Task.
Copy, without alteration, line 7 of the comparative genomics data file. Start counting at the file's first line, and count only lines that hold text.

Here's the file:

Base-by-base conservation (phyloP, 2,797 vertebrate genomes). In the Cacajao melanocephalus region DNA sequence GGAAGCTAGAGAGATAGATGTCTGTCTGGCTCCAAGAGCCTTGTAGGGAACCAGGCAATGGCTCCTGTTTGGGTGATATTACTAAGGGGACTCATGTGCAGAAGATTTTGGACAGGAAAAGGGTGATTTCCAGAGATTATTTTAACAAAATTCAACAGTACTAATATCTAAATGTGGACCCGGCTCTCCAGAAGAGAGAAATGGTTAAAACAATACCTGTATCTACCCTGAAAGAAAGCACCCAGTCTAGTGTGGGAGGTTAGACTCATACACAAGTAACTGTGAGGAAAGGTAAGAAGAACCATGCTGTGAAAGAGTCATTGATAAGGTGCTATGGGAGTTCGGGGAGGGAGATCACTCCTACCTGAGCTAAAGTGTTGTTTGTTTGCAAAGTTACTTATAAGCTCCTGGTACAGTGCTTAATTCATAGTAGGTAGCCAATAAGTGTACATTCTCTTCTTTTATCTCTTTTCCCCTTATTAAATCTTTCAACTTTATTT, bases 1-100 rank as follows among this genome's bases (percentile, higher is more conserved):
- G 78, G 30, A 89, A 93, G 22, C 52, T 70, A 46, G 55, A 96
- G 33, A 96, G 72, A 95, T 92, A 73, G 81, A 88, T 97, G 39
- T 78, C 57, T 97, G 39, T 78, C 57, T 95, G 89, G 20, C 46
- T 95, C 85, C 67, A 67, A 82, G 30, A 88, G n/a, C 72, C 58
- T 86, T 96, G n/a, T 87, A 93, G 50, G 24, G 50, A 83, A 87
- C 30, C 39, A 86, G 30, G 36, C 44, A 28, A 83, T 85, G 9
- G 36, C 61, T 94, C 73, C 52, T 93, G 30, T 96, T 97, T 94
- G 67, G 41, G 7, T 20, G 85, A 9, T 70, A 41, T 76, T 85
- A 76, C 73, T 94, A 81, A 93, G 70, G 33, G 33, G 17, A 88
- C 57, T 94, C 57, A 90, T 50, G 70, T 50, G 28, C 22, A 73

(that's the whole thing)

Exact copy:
- C 30, C 39, A 86, G 30, G 36, C 44, A 28, A 83, T 85, G 9